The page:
Grenoble contests French burkini ban in highest court.


Grenoble, France’s top administrative court, has denied a prohibition on full body “Burkini” swimsuits in swimming pools.

The determination by Grenoble to authorise swimwear such as burkinis sparked a legal fight with the authorities.

Most of the time, burkinis are used by Muslim women as a means showing their modesty and as a means to affirm their faith.

Religious belief could be conflicting in public life in France though.

Just before Tuesday’s trial, Interior Minister Gerald Darmanin described Grenoble city council’s swimwear policy as an “unacceptable provocation” which was in contravention of French secular values. A tribunal in Grenoble halted the policy earlier this month on the grounds it violated the concept of neutrality in public services.

For hygiene reasons, the ban on burkinis in swimming pools is likewise suggested. Grenoble, to begin with, has overturned a rule which states males must not put on tight swimming trunks. The city council even permitted males to put on Bermuda shorts, which aren’t ordinarily allowed.

What’s burkini?
A burkini’s a swimsuit that’s put on all around the entire body with the exception of the feet, face and hands.
The name is composed of a combination of the words “burka” as well as “bikini.”
Burkinis, in contrast to burkas, enable you to leave your face free.
Burkinis are sold to Muslim females as a means to swim in public while still following stringent modesty rules.

https://www.youtube.com/watch?v=wunC-ivwWCY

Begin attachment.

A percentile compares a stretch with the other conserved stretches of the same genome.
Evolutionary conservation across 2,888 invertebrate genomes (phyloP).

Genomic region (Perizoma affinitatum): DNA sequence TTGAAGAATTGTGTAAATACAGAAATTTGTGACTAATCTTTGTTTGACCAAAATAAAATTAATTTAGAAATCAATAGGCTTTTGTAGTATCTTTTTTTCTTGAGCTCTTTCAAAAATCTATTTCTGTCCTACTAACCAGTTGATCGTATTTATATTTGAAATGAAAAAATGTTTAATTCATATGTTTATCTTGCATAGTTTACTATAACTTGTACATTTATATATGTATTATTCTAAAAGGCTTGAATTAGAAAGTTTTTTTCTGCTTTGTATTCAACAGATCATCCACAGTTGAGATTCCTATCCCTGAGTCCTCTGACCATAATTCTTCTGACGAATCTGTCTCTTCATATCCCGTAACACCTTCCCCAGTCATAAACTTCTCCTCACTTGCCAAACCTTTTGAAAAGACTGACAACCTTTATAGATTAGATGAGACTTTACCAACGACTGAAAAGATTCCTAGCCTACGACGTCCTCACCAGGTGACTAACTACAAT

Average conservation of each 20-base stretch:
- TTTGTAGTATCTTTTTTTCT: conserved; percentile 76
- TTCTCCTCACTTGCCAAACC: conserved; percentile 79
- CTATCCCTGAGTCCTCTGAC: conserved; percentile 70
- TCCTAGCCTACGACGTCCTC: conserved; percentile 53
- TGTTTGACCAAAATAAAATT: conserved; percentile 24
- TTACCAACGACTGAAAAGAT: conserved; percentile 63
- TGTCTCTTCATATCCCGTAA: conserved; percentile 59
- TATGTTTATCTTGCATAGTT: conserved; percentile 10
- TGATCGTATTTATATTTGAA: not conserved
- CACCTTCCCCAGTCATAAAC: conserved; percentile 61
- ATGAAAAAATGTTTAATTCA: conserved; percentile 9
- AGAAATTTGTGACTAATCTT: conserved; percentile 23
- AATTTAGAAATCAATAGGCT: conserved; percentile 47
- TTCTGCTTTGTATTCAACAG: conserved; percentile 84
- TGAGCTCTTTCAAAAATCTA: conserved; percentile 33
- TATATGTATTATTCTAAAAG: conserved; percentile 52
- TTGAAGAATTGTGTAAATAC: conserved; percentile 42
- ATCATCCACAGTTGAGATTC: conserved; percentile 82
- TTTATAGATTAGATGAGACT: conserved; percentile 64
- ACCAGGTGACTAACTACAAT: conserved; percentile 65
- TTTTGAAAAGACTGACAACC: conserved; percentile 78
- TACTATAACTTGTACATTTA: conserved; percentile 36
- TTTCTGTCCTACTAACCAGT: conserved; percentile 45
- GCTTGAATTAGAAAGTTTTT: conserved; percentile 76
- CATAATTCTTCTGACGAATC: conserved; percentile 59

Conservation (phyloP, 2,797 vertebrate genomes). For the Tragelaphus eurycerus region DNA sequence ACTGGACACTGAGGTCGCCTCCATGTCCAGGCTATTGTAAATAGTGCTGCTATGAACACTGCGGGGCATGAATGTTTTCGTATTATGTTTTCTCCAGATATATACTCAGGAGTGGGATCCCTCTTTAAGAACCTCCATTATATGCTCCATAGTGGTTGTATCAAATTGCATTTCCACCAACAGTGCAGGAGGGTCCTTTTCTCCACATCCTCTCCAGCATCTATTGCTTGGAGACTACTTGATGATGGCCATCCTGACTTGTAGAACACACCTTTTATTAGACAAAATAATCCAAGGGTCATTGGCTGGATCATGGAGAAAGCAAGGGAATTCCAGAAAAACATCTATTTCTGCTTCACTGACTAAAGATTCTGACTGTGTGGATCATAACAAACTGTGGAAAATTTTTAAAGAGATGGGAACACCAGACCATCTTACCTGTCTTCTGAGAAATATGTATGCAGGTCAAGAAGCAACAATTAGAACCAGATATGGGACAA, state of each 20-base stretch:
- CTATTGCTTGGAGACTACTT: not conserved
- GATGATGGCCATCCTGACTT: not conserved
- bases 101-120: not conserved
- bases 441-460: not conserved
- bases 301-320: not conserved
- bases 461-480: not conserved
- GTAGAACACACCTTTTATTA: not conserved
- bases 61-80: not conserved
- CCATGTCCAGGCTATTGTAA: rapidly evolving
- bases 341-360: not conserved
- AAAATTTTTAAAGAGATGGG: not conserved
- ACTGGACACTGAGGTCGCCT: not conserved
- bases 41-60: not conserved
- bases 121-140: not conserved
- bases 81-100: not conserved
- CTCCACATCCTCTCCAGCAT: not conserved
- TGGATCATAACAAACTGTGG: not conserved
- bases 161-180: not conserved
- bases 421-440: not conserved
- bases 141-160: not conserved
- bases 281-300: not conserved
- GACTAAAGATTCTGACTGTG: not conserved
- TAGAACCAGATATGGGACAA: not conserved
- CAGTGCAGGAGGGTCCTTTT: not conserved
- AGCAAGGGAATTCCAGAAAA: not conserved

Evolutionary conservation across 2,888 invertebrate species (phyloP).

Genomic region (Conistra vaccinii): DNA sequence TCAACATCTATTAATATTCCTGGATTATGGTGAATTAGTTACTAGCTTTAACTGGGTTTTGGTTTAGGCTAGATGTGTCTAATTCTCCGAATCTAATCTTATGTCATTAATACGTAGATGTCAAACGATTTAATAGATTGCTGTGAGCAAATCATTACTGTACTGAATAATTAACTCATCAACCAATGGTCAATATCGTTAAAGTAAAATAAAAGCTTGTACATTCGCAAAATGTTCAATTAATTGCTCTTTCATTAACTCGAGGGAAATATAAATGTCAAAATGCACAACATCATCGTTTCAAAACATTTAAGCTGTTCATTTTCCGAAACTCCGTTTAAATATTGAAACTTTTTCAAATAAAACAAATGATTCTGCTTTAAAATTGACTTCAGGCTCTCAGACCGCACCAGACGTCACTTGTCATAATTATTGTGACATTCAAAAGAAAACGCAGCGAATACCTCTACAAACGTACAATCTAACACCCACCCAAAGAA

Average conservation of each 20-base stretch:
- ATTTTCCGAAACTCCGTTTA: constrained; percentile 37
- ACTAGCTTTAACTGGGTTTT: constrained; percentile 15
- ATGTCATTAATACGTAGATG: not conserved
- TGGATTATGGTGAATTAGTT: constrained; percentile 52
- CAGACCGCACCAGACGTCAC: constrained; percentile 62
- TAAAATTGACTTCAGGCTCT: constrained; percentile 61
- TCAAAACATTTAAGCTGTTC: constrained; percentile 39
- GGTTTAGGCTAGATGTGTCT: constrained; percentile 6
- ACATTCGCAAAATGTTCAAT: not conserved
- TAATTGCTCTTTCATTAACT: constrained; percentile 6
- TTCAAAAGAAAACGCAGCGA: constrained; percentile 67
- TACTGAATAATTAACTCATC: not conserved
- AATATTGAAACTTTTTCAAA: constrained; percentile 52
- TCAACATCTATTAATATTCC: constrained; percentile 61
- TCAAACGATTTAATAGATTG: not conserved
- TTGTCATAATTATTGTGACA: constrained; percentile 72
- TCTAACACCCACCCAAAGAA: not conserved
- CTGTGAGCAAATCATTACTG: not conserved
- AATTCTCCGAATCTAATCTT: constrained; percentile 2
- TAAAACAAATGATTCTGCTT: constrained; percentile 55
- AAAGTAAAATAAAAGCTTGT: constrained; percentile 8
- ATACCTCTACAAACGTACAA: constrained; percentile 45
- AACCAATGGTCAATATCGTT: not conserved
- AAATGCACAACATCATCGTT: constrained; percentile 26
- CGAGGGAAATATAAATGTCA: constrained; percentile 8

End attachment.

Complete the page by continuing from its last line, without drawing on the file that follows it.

French protests against the burkini dated back as far as 2016 when a number of local governments attempted to ban it on beaches for breaking the rigid separation between state and religion.

State officials aren’t permitted to put on religious emblems at the office, but mayor Eric Piolle of Grenoble argues this shouldn’t prevent users of public services from dressing as they want.

The moves to loosen swimwear laws are opposed by the national government, which invoked a law passed last year to fight “Islamist separatism.”

The dispute reached the Council of State, which has in the past ruled against a burkini ban in some other places in France.

Critics view the burkini as providing a separatist view of French culture, and claim that permitting it to wear Muslim women places pressure on them to use it. Marine Le Pen criticized the burkini as being a “clothing of Islamist propaganda.”

Nevertheless advocates point out women must be permitted to decide the way they wish to cover their bodies, and that this doesn’t imply religious extremism.

The court is likely to issue a decision within the next few days.


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